Any one of a number of Seniors have had this terrible situation happen to them, so common that a federal law was enacted last year to protect them.
Here’s the common scenario. Hazel, a 89 year old, has a bad fall and is taken to the hospital. She has a variety of medical tests, treatments and medicine over the next 5 days. When ready to leave the hospital, Hazel goes to a skilled nursing facility for rehab where she receives therapy for the next 3 months. Ordinarily, under Part A of Medicare, Hazel’s rehab would be paid for. Yet, instead of Medicare covering Hazel’s stay in rehab, Hazel gets surprised with a $30,000+ bill. How could this happen to Hazel? Doesn’t her Medicare cover up to 100 days of skilled nursing care and/or rehabilitation following a 3-day hospital stay? The problem with Hazel’s situation is that Hazel was never formally admitted to the hospital for the 5 days she was there. She was classified by the hospital as being on “observation status” and never became an inpatient. And, the hospital legally did not have to notify Hazel of this status.
Because of how Hazel was classified, Hazel never triggered Medicare Part A coverage for therapy. Hazel now must pay a $30,000+ bill from her own pocket with no help from Medicare. The 2015 federal law (the NOTICE Act) requires such Medicare patients like Hazel to be notified by the hospital of when they are put on “observation status” and what implications may occur (like the huge bill for therapy) because of this status. Earlier this month on August 6, the federal law was to take effect. So all is well, right? Not quite.
The federal law required the Center for Medicare and Medicaid Services (CMS) to write rules for the hospitals about notifying Hazel as to the “why”, “how” and “when” of her “observation status”, among other things. On August 2, CMS announced these rules would not become final until October 1, even though the effective date of the federal law was supposed to be August 6. So, this is a delay of nearly 2 months before the federal law will be effective. Unfortunately, this is not the end to the delays.
As a part of CMS’ final rule, a standard form known as the “MOON” form must be used by the hospitals when they are providing the necessary notice to Hazel that she is only on observation status. The MOON form first must be approved by the Office of Budget and Management (OMB). CMS has stated that it will only require hospitals to provide the notification (through the MOON form) to patients 90 days after the MOON form is approved by OMB. As of August 4, advocates report that OMB hadn’t approved the MOON form. The Center for Medicare Advocacy (www.medicareadvocacy.org) – an advocacy group in Washington DC — believes that it is highly unlikely that hospitals will implement the federal law until the MOON form is approved and in effect 90 days after approval. This means that Seniors, like Hazel, can be kept in the dark legally about their observation status until sometime after November or later.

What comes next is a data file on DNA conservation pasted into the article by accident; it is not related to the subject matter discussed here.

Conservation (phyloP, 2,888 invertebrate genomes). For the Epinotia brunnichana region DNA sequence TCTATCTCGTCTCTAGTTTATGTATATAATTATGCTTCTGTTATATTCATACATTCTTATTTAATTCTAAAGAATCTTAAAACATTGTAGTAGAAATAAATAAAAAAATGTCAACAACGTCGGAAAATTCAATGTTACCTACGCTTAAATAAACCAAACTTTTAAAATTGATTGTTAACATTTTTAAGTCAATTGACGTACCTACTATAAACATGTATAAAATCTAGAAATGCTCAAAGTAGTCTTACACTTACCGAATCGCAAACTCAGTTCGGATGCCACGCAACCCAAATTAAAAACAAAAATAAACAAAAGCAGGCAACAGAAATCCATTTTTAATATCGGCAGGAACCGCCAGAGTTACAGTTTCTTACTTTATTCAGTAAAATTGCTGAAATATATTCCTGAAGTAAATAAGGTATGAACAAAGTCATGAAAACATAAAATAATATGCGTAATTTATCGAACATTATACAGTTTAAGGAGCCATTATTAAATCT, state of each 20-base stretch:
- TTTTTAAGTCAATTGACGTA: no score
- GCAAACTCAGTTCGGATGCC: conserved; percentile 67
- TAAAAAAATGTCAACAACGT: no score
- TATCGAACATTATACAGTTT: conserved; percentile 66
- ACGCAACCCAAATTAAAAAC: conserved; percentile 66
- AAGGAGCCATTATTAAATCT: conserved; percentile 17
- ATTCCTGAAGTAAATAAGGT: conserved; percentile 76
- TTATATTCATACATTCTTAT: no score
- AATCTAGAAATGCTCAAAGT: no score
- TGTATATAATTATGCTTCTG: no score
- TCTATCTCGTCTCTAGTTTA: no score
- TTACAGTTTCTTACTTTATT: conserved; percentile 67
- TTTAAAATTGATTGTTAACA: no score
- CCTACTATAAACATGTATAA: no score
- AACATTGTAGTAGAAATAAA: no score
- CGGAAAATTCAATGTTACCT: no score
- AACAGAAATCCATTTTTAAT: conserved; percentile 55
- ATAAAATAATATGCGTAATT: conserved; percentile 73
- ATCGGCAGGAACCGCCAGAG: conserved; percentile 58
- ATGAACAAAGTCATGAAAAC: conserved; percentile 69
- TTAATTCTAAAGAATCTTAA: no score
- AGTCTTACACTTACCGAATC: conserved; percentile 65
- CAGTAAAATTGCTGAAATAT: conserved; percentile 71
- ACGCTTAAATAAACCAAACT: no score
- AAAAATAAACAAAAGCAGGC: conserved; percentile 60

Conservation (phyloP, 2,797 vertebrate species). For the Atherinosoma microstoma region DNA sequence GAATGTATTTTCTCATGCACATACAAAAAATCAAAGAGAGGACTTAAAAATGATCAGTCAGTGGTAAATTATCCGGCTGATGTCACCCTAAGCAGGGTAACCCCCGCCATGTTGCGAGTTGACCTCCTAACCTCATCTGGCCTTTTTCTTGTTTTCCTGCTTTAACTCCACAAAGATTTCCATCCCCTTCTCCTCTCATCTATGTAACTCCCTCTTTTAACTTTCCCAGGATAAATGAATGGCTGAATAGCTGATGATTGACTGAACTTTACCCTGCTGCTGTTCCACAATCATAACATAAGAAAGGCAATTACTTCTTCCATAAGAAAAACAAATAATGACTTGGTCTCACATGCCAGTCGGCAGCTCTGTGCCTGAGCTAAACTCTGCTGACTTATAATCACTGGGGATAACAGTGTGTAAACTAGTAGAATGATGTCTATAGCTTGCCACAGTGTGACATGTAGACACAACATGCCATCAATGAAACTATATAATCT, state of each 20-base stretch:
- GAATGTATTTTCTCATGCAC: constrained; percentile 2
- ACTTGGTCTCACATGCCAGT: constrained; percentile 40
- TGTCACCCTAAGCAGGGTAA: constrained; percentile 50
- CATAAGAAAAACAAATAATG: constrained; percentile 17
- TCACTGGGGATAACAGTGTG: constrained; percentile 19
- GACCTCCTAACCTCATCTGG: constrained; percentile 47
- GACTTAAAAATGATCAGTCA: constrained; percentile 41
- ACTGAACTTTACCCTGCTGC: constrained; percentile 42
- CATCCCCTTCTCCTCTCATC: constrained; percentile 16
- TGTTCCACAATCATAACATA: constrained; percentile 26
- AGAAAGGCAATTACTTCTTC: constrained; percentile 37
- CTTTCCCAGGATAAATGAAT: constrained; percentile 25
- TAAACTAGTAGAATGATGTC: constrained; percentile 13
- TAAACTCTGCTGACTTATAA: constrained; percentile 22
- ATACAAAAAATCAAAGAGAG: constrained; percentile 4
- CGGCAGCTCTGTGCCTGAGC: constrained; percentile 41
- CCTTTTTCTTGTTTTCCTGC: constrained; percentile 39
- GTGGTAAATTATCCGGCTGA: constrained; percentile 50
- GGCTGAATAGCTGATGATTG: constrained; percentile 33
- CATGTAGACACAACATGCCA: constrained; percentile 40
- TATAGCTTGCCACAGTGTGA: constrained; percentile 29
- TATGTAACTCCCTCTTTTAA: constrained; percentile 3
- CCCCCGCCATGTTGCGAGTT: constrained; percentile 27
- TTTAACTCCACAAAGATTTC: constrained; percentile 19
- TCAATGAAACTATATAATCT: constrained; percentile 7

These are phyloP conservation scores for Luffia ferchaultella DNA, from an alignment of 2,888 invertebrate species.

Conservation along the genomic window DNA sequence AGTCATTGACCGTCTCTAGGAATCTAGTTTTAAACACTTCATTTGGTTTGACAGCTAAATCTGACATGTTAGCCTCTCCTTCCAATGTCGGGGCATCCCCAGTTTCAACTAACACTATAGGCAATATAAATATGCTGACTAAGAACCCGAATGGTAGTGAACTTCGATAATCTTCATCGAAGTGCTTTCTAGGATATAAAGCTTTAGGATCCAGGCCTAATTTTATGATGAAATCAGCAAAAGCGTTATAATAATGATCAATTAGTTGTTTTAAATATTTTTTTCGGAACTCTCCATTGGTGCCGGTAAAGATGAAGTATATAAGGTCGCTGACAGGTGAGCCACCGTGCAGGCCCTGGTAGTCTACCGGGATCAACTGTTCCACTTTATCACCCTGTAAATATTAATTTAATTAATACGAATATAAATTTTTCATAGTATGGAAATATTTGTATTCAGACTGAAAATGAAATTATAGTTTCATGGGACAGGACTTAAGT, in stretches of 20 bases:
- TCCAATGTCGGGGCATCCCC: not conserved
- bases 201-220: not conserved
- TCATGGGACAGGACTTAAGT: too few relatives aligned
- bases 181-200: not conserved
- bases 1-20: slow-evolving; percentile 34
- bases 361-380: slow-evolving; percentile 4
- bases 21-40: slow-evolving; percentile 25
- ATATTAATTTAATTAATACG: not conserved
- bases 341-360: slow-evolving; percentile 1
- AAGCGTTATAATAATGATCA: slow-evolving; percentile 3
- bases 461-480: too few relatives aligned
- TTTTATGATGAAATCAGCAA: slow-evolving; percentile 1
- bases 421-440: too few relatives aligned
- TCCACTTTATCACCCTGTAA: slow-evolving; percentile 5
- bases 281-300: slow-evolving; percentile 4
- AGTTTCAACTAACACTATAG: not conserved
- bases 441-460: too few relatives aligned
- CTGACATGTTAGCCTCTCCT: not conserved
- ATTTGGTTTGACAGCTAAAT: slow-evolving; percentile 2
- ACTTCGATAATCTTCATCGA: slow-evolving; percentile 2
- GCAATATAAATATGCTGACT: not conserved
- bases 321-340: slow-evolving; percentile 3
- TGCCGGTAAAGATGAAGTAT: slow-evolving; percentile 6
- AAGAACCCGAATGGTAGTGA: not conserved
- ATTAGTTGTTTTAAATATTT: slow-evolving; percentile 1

It is extremely important if you are caring for a Senior or are advocating on behalf of a Senior to ensure the Senior is appropriately admitted to the hospital as an inpatient and not held in limbo on observation status. Fortunately, in Florida, we have a law passed in 2015, that notice of observation status must be provided upon discharge from the hospital. This does not change the status while hospitalized nor help the Senior with Medicare coverage for rehabilitation. Yet, this Florida notice helps one make a decision before incurring a huge financial burden for therapies paid for from one’s own pocket.
One Thing You Should Never Forget: Check on the status of the Senior’s classification as soon as he/she are hospitalized. If it is “observation status”, make every attempt to find out how to admit the Senior as an inpatient.